North Carolina boosts telepsychiatry support for ER patients
North Carolina is investing $4 million in a telepsychiatry initiative aimed at improving access to mental health professionals.
North Carolina Gov. Pat McCrory and Health and Human Services Secretary Aldona Wos, MD, unveiled the plan earlier this month at East Carolina University in Greenville.
“No matter where you live in North Carolina, you will soon have better access to mental health providers with the expansion of telepsychiatry across our state,” McCrory said in a press release. “Technology will help us connect people with appropriate treatment programs so patients can avoid long waits in the emergency room. North Carolina can be a national leader with this program.”
The program begins in January 2014. It will link emergency departments to mental health professionals who can initiate treatment for ED patients suffering from a mental health or substance abuse crisis. They’ll use secure, real-time interactive audio and video technology to diagnose and treat individuals needing care at any remote referring site.
The state will invest $4 million over two years in the program, which will be overseen by the DHHS Office of Rural Health and Community Care.
The Statewide Telepsychiatry Program builds on the success of East Carolina University’s Center for Telepsychiatry and e-Behavioral Health and the Albemarle Hospital Foundation Telepsychiatry Project. The General Assembly’s Joint Legislative Oversight Committee on Health and Human Services recommended the project.
According to federal guidelines, 58 counties in North Carolina now qualify as “Health Professional Shortage Areas” due to a lack of mental health providers. The majority of the state’s emergency departments don’t have access to a full-time psychiatrist, forcing patients to either wait for help or receive less-than-optimum care.
“During my travels to hospitals around North Carolina, it is apparent that improving quality and access to mental health services must be a priority for our state,” Wos said in a press release. “By investing in a statewide telepsychiatry program, we are confronting one of North Carolina’s biggest and most important healthcare challenges. Through this program, we will be able to help hospitals struggling to meet mental health and substance abuse treatment needs in their communities and connect people in underserved areas of our state to qualified behavioral health providers.”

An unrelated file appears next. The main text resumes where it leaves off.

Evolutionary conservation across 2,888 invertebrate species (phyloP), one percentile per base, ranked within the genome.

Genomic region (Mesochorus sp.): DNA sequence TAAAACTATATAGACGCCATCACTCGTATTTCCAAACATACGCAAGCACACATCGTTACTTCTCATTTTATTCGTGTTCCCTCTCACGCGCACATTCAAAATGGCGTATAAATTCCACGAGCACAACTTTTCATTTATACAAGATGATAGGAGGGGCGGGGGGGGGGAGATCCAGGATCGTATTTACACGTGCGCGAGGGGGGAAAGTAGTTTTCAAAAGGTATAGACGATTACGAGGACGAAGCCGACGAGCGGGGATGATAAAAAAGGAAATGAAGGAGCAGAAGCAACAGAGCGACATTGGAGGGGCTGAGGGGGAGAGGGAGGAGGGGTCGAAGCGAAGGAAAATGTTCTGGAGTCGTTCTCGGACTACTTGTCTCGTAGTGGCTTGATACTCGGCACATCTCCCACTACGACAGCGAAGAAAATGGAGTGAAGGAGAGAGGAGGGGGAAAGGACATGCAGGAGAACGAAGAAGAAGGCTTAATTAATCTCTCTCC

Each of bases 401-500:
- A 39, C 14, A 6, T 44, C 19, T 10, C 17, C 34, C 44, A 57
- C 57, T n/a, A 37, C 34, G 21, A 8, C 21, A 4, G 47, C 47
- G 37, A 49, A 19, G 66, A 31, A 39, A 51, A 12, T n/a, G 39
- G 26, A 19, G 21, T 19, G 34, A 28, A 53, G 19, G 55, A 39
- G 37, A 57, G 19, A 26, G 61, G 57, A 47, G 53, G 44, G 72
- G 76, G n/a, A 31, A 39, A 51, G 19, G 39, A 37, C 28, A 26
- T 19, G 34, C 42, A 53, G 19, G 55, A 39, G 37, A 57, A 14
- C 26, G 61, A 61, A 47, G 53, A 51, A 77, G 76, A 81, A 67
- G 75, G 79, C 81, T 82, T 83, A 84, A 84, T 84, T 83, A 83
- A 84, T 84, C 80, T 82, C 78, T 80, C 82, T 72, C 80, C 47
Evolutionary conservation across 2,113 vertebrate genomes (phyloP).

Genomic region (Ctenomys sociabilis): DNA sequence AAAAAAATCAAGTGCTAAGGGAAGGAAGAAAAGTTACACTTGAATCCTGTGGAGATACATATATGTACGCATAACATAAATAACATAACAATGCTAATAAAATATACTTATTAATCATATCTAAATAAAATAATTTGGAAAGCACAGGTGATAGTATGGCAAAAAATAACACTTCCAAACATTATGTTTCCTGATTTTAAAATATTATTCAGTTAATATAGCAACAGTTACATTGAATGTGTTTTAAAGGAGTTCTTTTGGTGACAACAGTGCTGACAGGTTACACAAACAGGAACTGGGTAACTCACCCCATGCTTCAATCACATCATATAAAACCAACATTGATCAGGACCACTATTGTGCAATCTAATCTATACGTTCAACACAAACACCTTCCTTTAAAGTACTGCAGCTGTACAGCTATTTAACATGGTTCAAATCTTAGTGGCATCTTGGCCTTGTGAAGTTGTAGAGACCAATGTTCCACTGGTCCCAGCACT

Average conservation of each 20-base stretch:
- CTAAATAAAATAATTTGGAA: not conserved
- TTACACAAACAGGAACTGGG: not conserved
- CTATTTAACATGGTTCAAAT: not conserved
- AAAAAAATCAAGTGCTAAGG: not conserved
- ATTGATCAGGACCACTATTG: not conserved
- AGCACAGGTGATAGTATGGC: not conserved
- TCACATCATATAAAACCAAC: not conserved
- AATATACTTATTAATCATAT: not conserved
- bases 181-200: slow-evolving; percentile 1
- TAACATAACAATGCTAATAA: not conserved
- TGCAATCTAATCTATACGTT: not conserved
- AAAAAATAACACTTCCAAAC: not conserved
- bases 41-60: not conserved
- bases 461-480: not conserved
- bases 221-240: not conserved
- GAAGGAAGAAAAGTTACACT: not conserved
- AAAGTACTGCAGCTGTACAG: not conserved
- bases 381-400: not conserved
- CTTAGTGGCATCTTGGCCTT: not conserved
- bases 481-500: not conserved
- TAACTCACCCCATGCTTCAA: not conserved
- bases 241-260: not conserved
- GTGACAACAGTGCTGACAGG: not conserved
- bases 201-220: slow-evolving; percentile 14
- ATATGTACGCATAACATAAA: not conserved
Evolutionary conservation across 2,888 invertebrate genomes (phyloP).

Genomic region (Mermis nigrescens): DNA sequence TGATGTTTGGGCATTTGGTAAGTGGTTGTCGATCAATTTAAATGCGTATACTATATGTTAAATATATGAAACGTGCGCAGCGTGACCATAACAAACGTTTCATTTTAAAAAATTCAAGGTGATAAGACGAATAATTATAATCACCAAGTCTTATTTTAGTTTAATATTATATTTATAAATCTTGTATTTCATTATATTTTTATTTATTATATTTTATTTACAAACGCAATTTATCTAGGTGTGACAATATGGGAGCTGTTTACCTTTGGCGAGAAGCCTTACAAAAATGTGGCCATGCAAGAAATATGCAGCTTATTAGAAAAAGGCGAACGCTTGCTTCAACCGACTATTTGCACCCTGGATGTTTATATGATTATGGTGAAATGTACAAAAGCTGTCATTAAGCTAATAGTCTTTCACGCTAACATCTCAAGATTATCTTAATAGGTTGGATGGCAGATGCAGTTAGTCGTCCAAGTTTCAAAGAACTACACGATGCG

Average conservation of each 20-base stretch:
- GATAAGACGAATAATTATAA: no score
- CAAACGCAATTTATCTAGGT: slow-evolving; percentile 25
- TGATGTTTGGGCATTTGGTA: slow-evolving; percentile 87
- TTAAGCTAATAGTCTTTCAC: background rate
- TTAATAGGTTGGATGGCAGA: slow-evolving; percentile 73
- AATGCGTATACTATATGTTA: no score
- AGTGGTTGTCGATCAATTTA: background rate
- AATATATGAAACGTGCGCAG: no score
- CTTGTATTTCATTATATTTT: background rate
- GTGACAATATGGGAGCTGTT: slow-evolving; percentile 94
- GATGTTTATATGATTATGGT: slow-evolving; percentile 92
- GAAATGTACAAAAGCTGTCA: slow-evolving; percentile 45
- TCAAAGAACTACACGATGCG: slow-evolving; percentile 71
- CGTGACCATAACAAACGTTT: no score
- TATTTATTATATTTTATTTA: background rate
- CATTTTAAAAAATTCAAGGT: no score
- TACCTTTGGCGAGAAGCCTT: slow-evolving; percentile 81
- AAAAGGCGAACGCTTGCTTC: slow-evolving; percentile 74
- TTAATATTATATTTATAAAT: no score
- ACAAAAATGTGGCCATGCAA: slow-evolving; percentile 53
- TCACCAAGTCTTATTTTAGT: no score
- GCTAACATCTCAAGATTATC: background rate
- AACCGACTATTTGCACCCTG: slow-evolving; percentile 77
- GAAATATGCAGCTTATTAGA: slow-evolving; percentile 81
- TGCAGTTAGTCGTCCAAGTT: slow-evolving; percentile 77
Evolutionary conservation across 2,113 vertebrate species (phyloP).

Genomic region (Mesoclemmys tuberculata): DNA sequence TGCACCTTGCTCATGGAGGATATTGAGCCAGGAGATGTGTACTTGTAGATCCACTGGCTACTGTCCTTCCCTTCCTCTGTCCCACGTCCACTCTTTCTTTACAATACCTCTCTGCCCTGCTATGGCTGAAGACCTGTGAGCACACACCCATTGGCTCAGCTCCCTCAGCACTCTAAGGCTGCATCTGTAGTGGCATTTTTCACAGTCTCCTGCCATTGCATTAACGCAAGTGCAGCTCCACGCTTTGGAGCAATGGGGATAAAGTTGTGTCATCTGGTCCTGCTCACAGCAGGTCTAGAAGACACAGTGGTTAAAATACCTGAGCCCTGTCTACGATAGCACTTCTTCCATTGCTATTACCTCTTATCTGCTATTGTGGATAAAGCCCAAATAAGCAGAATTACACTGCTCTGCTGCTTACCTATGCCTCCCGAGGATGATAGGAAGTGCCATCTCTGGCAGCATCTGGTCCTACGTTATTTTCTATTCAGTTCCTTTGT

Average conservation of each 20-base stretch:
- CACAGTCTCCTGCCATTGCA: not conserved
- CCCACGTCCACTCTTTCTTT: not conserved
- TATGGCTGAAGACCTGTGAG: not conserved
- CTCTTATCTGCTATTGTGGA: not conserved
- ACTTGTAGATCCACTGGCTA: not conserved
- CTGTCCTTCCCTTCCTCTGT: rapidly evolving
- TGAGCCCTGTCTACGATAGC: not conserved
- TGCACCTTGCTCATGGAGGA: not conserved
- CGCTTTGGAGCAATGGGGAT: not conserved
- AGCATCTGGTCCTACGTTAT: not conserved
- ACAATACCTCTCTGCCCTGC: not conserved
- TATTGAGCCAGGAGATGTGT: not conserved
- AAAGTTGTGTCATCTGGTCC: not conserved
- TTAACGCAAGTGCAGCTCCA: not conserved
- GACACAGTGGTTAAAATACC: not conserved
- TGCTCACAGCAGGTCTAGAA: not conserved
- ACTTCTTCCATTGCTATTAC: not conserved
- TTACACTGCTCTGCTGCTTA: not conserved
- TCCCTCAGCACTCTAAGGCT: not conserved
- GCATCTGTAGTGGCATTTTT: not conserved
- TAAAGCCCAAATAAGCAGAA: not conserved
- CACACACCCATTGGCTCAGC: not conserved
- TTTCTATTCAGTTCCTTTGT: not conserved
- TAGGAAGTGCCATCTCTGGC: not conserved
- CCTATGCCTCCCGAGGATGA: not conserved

The ECU Center for Telepsychiatry will develop a provider network and establish the technology infrastructure and guidelines for administering the program. An advisory group will work with the Statewide Telepsychiatry Program to promote collaboration among partners.
“Mission Health is looking forward to joining the Telepsychiatry Network,” said Ronald A. Paulus, MD, the Asheville-based organization’s president and CEO, in a news release. “We know from direct experience that telehealth in general, and telepsychiatry specifically, expedites access for some of our most vulnerable patients and significantly improves the way we can diagnose, treat and support them.
“The state’s commitment to this program is an important sign of good faith that allows us to continue to bring timely, expert care to the people in rural communities throughout western North Carolina,” he added.
“Telepsychiatry is a valuable tool that EDs in North Carolina use to get psychiatric services to patients in a cost-effective and timely manner,” said Bill Pully, president of the North Carolina Hospital Association, in a statement. “It can reduce lengths of stay and free up emergency resources for medical emergencies. Increasing access to telepsychiatry is good for behavioral health patients, medical patients and the entire healthcare delivery system.”
The East Carolina University Telemedicine Program has been in operation since 1992, making it one of the longest running clinical telemedicine operations in the world, according to officials
“This project is about providing evidence-based mental health care to our patients regardless of where they may be located in North Carolina,” said Sy Saeed, MD, chairman of the Department of Psychiatric Medicine at ECU’s Brody School of Medicine. “As we do that, we are beginning to bridge the gap between science and practice that exists today in all areas of medicine.”
Since the Albemarle Hospital Foundation telepsychiatry initiative’s implementation in May 2011, more than 4,000 psychiatric assessments have been provided to patients in emergency departments. Initial project outcomes include reductions in patients’ lengths of stay, 30-day recidivism rates and involuntary commitments to inpatient psychiatric facilities.
Specifically, lengths of stay for patients discharged to inpatient treatment have dropped from an average of 48 hours to 22.5 hours since the program began.
Here’s a video of a typical Psychitric Teleconsult